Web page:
DAILY DIGEST: Making California’s water supply resilient; Controversial water legislation heads to Calif. Assembly floor; Hidden danger in water confronts CA wildfire survivors; Two small agencies want a divorce from the San Diego County Water Authority; and more …

In California water news today, Making California’s Water Supply Resilient; Controversial water legislation heads to Calif. Assembly floor; Hidden Danger in Water Confronts California Wildfire Survivors; A New Way to Measure How Water Moves; Q&A: Moving Forward On Desalination; Antelope Valley: Payments required for those who pump excess groundwater; Two Small Agencies Want a Divorce From the San Diego County Water Authority. It Could Get Messy.; These six projects could fix the cross-border sewage spills; and more …

In the news today …

Making California’s Water Supply Resilient:  “As with the stock market, climate change requires a diversified portfolio of solutions. California Gov. Gavin Newsom recently signed an executive order to develop a comprehensive strategy for making the state’s water system climate-resilient. The order calls for a broad portfolio of collaborative strategies to deal with outdated water infrastructure, unsafe drinking water, flood risks and depleted groundwater aquifers. In a related study published earlier this year, Stanford researchers Newsha Ajami and Patricia (Gonzales) Whitby examined effective strategies to rising water scarcity concerns. Ajami is director of Urban Water Policy at Stanford’s Water in the West program and a hydrologist specializing in sustainable water resource management. Whitby is a recent Ph.D. graduate from Stanford’s civil and environmental engineering department and currently a water engineer at environmental consulting firm Brown and Caldwell. Below, they discuss their research and how a diversified water portfolio can meet the water needs of California into the future. ... ”  Read more from Stanford’s Water in the West here: Making California’s Water Supply Resilient

Controversial water legislation heads to Calif. Assembly floor:  “Senate Bill 1, a highly controversial piece of water legislation, is headed to the floor of the California State Assembly in the coming weeks after clearing the Assembly Appropriations Committee on Friday.  The bill, penned by Senate President Pro Tem Toni Atkins (D–San Diego) would tie California’s air quality and water laws to the Federal standards as of Jan. 19, 2017 – the final day of the Obama administration. ... ”  Read more from the San Joaquin Sun here: Controversial water legislation heads to Calif. Assembly floor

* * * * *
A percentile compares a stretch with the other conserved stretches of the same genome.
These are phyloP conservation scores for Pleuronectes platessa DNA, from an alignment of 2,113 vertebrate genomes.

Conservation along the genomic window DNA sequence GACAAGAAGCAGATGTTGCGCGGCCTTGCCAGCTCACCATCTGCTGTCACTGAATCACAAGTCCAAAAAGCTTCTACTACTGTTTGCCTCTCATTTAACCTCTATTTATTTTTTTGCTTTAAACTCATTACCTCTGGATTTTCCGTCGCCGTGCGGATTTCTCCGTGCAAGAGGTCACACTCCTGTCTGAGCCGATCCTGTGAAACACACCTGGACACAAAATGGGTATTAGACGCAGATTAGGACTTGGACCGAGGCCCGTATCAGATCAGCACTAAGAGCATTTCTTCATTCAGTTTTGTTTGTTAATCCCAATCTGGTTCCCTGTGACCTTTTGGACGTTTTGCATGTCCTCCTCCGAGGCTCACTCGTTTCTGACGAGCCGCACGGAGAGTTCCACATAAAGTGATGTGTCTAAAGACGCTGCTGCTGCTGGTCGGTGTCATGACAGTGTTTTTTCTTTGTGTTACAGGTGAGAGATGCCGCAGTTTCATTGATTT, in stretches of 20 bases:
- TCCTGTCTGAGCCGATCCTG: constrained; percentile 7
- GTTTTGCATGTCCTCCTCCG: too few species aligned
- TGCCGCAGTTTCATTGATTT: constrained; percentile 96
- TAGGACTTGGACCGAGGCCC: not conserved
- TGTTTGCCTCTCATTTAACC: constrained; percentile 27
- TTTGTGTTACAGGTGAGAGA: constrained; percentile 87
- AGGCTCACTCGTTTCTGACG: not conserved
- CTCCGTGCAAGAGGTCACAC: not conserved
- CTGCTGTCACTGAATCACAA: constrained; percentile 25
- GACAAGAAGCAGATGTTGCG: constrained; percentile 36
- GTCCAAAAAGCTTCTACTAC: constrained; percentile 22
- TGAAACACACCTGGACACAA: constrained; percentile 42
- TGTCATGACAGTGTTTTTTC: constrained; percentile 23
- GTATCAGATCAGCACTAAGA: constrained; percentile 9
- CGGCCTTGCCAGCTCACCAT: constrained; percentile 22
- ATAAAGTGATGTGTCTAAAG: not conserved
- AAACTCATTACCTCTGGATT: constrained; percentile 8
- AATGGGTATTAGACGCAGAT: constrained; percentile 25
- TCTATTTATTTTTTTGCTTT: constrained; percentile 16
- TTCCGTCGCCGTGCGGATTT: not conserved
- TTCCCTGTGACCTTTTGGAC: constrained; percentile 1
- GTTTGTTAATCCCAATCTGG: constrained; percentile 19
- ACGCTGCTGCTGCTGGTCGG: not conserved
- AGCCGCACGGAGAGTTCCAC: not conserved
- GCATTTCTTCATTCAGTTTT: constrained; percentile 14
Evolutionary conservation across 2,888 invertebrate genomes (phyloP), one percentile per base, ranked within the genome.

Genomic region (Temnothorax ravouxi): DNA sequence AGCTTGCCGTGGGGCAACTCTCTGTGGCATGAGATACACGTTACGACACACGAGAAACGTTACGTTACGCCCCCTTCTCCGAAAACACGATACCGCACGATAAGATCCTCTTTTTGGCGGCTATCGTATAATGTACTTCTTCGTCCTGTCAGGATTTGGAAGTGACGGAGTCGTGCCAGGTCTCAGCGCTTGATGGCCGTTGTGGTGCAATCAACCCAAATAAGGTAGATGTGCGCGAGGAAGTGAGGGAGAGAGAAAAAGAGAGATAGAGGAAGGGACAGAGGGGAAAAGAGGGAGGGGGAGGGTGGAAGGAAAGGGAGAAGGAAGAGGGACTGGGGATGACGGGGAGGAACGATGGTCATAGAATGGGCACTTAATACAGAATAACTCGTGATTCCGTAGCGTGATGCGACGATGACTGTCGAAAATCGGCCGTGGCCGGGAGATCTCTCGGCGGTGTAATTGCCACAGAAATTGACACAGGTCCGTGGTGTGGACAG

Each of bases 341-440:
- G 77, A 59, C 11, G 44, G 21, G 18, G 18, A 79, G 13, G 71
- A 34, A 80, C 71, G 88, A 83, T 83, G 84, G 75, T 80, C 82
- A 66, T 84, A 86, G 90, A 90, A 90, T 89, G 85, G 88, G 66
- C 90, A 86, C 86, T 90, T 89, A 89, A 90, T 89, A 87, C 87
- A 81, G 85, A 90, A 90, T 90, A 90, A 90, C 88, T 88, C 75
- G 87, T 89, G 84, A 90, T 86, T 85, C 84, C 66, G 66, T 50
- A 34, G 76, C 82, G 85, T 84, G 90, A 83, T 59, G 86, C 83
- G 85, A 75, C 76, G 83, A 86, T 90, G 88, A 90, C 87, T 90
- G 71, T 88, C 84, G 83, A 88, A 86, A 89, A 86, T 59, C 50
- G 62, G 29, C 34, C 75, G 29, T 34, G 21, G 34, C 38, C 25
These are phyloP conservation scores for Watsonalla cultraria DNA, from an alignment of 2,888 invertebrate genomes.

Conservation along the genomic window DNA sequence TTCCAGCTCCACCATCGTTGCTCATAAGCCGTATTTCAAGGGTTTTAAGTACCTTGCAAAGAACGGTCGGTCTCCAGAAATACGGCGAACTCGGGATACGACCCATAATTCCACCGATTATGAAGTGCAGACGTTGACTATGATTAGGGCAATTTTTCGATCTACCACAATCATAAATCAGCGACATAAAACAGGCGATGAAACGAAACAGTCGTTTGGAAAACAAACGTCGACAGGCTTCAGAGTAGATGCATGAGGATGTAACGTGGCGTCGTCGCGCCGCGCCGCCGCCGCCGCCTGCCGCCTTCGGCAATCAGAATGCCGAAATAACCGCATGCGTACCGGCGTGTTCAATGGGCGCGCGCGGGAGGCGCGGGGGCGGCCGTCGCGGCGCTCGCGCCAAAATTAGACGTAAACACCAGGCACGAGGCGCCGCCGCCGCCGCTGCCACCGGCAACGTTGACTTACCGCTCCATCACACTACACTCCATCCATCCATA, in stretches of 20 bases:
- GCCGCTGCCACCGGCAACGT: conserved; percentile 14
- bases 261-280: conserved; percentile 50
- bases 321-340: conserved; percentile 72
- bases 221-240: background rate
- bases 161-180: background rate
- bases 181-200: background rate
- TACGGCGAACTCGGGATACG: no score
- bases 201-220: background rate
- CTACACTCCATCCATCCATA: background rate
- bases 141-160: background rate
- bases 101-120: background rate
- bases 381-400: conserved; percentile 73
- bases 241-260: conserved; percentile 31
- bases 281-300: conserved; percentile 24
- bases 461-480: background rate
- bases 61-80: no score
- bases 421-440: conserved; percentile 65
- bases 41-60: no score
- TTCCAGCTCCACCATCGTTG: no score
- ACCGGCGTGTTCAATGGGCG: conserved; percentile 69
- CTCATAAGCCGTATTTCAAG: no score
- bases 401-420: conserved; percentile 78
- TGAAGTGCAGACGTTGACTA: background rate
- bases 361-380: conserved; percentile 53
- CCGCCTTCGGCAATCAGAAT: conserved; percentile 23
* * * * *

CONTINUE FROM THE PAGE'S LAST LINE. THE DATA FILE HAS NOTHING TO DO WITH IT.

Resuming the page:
Hidden Danger in Water Confronts California Wildfire Survivors:  “California’s 2018 Camp Fire was the deadliest blaze in state history. The fast-moving inferno burned 153,000 acres in Butte County, destroyed nearly 19,000 buildings, and caused the deaths of 86 people.  From all that destruction, a mysterious threat has emerged for those who appeared to have gotten by unscathed: household water supplies with concentrations of toxic benzene—including one sample that had 923 times what the state considers safe.  More than nine months after the fire, the Paradise Irrigation District still has a “do not drink” order unless individual parcels have been cleared. Even baths are discouraged, according to a district advisory. State and federal officials say they don’t know what’s causing the contamination, how severe it may be, and how long it will last. Nor is there a clear pattern. … ”  Read more from Bloomberg here: Hidden Danger in Water Confronts California Wildfire Survivors

A New Way to Measure How Water Moves:  “When a chemical spills in the environment, it’s important to know how quickly the spill will spread. If a farmer irrigates a crop, the person will need to know how fast the water should move through the soil and be absorbed by the roots. In both cases, a good understanding of water pore structure is necessary.  A new method to measure pore structure and water flow is described in a study published in the journal Water Resources Research. With it, scientists should be able to more accurately determine how fast water, contaminants, nutrients and other liquids move through the soil—and where they go. ... ”  Read more from UC Davis here: A New Way to Measure How Water Moves